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  • Heart Anatomy & Blood Flow

        Heart Anatomy & Blood Flow


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        Anatomy of the Heart

        The heart is the hollow, muscular organ in the thoracic cavity (chest) that maintains the circulation of blood throughout the body. It is surrounded by a membrane called the pericardium. The pericardium consists of a layer of fibrous connective tissue and a layer of thin, serous (i.e., produces a secretion) tissue and is attached to the vena cava, the aorta, the diaphragm, and the sternum. The pericardial cavity¬óthe potential space between the pericardium and the heart¬ócontains the watery pericardial fluid. This fluid prevents friction between the pericardium and the heart.

        The heart wall consists of the epicardium (inner layer), the myocardium (middle layer comprised of cardiac muscle tissue), and the endocardium (lining of the myocardium that covers the heart valves).

        The heart has a right side and a left side. Each side has a relatively thin-walled chamber that receives blood returning to the heart (atrium) and a muscular chamber that pumps blood out of the heart (ventricle).

        Blood Flow

        The flow of blood through the heart is controlled by the opening and closing of valves and the contraction and relaxation of the myocardium. Heart valves are controlled by pressure changes within each chamber and contraction and relaxation are controlled by the heart’s conduction system.

        Blood that has traveled through the body returns to the heart and enters the right atrium. This blood flows through the tricuspid valve into the right ventricle. The right ventricle pumps the blood to the lungs, where it absorbs oxygen. Oxygen-rich blood returns from the lungs and enters the heart through the left atrium. Blood passes from the left atrium through the mitral valve and into the left ventricle.

        The left ventricle, the largest and most muscular of the four chambers, is the main pumping chamber of the heart. When the left ventricle contracts, blood is pumped through the aortic valve into the main artery of the body (aorta). The aorta supplies blood to smaller arteries that travel to the head, arms, abdomen, and legs. These arteries supply oxygen-rich blood to the organs and tissues of the body, which require oxygen to function. The coronary arteries supply oxygen-rich blood to the tissues of the heart.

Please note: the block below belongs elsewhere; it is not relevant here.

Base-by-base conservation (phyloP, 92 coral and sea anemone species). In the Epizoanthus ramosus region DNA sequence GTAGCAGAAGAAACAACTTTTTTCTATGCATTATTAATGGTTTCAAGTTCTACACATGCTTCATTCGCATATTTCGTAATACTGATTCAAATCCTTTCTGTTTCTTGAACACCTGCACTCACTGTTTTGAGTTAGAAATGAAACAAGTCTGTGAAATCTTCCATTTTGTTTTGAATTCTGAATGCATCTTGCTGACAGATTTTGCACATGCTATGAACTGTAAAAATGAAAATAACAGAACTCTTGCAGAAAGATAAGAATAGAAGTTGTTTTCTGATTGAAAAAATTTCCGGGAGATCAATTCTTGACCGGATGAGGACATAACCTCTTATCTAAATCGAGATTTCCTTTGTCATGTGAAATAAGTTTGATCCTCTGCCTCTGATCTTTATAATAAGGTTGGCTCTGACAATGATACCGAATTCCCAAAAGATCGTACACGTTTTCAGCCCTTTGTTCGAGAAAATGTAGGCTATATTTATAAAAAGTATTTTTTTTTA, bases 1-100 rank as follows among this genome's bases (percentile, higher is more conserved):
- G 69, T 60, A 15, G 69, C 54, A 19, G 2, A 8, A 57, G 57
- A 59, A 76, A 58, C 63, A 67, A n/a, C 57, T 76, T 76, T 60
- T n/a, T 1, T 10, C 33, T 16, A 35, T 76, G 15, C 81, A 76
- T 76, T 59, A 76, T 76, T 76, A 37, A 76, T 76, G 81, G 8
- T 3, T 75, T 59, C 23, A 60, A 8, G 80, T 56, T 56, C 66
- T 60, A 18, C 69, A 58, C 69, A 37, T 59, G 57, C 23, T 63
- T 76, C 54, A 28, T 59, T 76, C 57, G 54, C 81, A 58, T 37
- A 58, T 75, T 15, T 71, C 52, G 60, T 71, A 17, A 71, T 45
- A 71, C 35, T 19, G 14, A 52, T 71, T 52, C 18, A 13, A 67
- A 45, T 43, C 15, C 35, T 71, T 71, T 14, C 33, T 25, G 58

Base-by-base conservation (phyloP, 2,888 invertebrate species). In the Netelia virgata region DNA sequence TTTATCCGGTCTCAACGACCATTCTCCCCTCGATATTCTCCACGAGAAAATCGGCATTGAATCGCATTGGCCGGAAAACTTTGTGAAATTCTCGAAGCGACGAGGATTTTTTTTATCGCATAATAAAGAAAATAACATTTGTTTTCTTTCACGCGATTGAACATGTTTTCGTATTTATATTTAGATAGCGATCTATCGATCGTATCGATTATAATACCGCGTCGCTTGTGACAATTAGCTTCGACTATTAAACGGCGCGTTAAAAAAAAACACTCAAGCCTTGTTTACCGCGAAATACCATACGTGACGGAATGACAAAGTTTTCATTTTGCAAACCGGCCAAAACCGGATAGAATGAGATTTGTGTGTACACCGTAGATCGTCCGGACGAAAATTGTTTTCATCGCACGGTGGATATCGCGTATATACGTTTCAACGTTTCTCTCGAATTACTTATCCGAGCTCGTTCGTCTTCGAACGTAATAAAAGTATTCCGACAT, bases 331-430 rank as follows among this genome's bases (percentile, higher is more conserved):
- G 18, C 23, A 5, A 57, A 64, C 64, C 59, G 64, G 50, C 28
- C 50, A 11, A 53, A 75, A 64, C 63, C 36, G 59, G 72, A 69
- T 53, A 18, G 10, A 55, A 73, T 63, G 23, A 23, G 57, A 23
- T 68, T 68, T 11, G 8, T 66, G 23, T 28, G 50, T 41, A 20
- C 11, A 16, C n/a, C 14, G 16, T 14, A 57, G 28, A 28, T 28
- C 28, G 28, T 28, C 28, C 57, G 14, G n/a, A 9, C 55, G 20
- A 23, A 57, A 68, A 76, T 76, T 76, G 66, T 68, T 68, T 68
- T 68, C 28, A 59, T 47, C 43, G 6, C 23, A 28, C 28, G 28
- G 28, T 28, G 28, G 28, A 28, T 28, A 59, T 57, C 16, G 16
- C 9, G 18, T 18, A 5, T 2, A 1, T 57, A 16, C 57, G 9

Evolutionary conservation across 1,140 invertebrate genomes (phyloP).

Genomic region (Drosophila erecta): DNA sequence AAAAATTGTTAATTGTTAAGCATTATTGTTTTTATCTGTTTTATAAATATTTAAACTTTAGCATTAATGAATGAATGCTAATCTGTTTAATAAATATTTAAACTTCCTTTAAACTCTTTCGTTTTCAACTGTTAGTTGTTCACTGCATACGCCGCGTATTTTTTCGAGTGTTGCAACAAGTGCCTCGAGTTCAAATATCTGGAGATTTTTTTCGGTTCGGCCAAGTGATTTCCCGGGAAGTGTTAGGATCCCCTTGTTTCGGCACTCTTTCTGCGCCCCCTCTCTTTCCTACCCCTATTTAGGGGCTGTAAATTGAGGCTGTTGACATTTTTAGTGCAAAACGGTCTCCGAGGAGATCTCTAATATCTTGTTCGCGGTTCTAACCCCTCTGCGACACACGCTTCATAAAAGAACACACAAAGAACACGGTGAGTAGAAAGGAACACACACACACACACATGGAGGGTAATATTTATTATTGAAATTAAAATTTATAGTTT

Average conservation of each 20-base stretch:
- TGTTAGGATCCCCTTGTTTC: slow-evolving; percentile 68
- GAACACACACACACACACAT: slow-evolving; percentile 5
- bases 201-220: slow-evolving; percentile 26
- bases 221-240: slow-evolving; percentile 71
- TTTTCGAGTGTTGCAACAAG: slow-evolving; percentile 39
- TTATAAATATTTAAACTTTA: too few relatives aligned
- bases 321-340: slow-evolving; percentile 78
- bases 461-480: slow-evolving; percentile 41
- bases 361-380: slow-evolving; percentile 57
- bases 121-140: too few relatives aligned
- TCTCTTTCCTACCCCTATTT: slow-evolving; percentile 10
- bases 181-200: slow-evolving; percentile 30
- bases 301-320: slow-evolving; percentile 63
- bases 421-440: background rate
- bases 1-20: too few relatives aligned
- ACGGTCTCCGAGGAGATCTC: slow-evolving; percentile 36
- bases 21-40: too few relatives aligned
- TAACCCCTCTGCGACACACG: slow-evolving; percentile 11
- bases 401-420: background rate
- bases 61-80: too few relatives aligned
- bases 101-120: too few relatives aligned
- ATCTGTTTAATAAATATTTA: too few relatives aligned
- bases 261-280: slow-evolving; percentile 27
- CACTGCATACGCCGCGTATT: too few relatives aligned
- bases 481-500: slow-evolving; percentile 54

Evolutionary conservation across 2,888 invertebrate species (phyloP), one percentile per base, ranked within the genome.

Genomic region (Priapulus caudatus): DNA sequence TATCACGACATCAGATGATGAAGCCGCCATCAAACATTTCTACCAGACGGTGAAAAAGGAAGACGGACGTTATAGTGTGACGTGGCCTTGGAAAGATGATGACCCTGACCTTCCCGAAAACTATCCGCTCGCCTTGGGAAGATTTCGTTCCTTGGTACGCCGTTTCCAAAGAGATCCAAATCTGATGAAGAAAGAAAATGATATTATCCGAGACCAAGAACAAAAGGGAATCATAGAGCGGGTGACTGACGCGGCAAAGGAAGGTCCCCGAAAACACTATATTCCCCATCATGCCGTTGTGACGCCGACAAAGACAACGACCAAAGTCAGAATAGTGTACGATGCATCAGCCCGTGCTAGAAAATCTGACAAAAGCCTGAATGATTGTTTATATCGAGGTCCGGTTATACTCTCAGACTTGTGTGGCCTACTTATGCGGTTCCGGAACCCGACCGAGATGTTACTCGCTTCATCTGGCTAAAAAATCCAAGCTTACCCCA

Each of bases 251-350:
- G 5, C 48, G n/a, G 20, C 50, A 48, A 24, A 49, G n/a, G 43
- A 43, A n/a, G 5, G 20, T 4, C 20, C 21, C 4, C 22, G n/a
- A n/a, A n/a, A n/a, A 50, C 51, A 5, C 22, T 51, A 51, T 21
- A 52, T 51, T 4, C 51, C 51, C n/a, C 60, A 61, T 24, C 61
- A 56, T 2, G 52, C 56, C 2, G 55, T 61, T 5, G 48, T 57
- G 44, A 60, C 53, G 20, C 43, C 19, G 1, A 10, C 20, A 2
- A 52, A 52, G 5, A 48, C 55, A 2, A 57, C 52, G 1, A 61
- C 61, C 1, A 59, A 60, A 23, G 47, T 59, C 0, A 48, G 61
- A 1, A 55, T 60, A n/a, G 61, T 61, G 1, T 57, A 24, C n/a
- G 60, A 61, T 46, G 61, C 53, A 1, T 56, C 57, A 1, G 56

Oxygen-poor blood travels from organs and tissues to the heart through veins. The vena cava is the major vein that returns blood to the right atrium of the heart. The vena cava superior returns blood from the head, neck, upper extremities, and chest. The vena cava inferior returns blood from the lower extremities, the pelvis, and the abdomen. The coronary sinus drains blood from the coronary arteries into the right atrium.

        Conduction System

        An electrical impulse travels through the heart and initiates contractions of the chambers. The heart’s “spark plug” is an area of specialized heart tissue called the sinoatrial node (SA node), which is located in the right atrium. Each time the SA node “fires,” an electrical impulse is generated that travels through the right and left atria, signaling these chambers to contract and pump blood into the ventricles.

        The impulse then travels into another area of specialized heart tissue called the atrioventricular node (AV node), which is located between the atria and the ventricles. The electrical impulse is conducted through the AV node and wire-like pathways (Purkinje fibers) to the ventricles, signaling the ventricles to contract and pump blood into the lungs and throughout the body.